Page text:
Linux Hackers Rebuild Internet From Silicon Valley Garage

Discussion in 'all things UNIX' started by ronjor, Aug 22, 2013.

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  1. ronjor

    ronjor Global Moderator

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    http://www.wired.com/wiredenterprise/2013/08/coreos-the-new-linux/
     
  2. mattdocs12345

    mattdocs12345 Registered Member

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    So this is like chrome OS but open source?
     
  3. J_L

    J_L Registered Member

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    More like a stripped-down Chromium OS (already open-source, how else would they mod it) for servers.
     
  4. mirimir

    mirimir Registered Member

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    This strikes me as more than just a little creepy :eek:

    (As in "Internet off switch".)
     
  5. J_L

    J_L Registered Member

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    Dude, has your paranoia blinded your ability to see or trust others who can? The source code is out in the open after all.
     
  6. mirimir

    mirimir Registered Member

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    I get your point.

    But even open-source software can have bugs, and zero-day exploits.
     
  7. J_L

    J_L Registered Member

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    Unless it was some Google joke, I don't see why you find it that creepy then. If serious, what kind of server isn't creepy?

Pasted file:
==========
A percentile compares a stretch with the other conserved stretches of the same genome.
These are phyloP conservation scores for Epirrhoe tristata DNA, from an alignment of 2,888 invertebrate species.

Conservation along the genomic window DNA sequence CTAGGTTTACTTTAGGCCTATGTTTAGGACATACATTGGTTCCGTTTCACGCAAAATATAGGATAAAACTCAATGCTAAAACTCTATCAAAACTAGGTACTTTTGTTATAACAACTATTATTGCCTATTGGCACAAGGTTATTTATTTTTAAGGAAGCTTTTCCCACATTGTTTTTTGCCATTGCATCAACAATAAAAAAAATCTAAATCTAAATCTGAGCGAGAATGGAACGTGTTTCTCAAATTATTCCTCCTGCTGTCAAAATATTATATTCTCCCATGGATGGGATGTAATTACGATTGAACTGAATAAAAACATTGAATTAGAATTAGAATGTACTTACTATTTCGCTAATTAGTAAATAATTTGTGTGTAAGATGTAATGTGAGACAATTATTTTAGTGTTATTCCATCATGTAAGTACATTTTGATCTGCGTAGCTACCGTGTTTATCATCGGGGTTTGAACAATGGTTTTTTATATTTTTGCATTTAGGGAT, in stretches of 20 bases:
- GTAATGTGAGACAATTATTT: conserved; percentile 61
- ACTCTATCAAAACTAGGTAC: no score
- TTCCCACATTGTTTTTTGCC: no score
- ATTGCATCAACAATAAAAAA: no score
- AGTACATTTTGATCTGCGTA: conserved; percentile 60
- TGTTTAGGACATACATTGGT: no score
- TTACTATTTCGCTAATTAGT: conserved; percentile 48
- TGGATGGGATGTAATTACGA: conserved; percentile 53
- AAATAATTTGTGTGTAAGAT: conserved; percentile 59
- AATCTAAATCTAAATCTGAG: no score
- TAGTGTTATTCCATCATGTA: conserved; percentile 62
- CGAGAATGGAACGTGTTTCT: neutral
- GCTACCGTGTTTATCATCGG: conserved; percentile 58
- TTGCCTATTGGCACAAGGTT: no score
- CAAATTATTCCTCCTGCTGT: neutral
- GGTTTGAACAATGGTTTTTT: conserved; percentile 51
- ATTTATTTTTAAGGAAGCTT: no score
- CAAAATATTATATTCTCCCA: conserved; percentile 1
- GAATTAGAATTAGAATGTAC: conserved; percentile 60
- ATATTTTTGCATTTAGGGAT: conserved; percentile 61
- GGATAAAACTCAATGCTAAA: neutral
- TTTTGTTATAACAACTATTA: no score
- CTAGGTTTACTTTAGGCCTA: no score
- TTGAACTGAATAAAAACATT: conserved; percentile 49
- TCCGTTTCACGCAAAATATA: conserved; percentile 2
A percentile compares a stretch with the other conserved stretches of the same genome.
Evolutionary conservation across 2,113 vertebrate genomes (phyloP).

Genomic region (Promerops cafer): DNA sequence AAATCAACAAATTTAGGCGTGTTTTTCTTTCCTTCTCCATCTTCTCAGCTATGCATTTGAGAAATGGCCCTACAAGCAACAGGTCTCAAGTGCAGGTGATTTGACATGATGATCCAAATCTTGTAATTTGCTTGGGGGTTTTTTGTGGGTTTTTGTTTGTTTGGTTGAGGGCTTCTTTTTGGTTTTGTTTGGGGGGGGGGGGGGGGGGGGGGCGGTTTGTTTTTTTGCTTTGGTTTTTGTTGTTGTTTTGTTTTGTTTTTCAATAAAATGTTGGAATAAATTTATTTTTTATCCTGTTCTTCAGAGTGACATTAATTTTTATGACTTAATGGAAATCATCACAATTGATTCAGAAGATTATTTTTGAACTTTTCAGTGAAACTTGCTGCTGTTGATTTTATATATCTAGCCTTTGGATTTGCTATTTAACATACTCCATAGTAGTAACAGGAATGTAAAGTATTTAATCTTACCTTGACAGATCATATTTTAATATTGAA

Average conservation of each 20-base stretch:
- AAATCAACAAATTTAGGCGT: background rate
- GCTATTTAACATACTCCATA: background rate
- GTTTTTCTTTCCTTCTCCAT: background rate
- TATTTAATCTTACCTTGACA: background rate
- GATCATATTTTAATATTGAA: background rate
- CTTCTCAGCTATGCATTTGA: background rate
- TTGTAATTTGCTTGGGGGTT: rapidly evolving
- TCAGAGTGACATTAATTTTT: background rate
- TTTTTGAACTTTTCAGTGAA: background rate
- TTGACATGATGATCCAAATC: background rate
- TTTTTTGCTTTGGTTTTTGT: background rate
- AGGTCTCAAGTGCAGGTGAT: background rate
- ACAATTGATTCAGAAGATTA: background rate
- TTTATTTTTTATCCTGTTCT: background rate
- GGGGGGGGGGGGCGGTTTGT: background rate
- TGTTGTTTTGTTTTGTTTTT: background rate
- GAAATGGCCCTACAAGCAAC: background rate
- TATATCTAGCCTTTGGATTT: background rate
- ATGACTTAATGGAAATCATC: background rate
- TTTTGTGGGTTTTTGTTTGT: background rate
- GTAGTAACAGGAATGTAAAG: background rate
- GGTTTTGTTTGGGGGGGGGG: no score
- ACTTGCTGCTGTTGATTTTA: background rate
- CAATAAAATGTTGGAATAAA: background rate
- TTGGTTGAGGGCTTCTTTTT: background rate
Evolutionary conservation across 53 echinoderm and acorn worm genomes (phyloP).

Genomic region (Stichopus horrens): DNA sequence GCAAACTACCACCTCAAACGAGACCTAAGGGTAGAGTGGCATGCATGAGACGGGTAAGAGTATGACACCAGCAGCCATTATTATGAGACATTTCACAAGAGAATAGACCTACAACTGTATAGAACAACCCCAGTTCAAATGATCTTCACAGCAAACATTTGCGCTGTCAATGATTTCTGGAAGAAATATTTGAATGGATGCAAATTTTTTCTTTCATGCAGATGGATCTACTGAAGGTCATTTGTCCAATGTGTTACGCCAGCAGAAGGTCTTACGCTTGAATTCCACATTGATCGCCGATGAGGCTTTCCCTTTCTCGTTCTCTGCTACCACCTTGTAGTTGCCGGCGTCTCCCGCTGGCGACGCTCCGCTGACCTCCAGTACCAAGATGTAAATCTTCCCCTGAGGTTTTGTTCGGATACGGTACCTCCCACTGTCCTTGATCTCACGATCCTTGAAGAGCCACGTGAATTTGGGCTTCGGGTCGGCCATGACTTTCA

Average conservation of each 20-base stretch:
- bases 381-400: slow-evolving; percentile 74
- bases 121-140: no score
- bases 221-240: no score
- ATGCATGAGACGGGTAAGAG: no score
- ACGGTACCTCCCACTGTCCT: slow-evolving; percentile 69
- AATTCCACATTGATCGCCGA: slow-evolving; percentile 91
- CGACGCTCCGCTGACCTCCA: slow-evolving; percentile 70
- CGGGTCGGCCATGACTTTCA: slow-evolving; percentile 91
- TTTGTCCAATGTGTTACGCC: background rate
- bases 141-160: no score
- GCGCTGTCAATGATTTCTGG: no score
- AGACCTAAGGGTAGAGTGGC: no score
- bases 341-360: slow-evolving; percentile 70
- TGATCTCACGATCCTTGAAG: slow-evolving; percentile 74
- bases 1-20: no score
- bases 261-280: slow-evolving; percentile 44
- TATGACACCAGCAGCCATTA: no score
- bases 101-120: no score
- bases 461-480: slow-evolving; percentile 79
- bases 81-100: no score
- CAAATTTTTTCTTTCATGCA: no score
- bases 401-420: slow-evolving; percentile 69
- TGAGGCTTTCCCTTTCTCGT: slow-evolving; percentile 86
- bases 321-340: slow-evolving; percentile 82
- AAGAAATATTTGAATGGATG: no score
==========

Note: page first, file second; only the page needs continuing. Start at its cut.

8. mirimir

    mirimir Registered Member

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    What if all participating servers got an update that took them offline?

    Reverting that might be a pain, no?
     
  9. J_L

    J_L Registered Member

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    Happens to all servers, unless Google deliberately tries something that gets past auditing. Highly unlikely either of them (CoreOS developers included) will risk tarnishing their reputation so visibly.

    I wouldn't know if it's harder than managing Linux servers being a concept and all.
     
  10. mirimir

    mirimir Registered Member

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    I'm certainly no expert re servers, and enterprise IT generally. But I do recall that it's good practice to test all updates before applying them in production. I also recall reading that Mozilla's practice of frequently pushing updates is a pain for enterprise IT.

    Although I'm sure that CoreOS developers etc will test very carefully before pushing updates, it's hard to predict how customized systems will respond.

    I wonder what their plan for that is.
     
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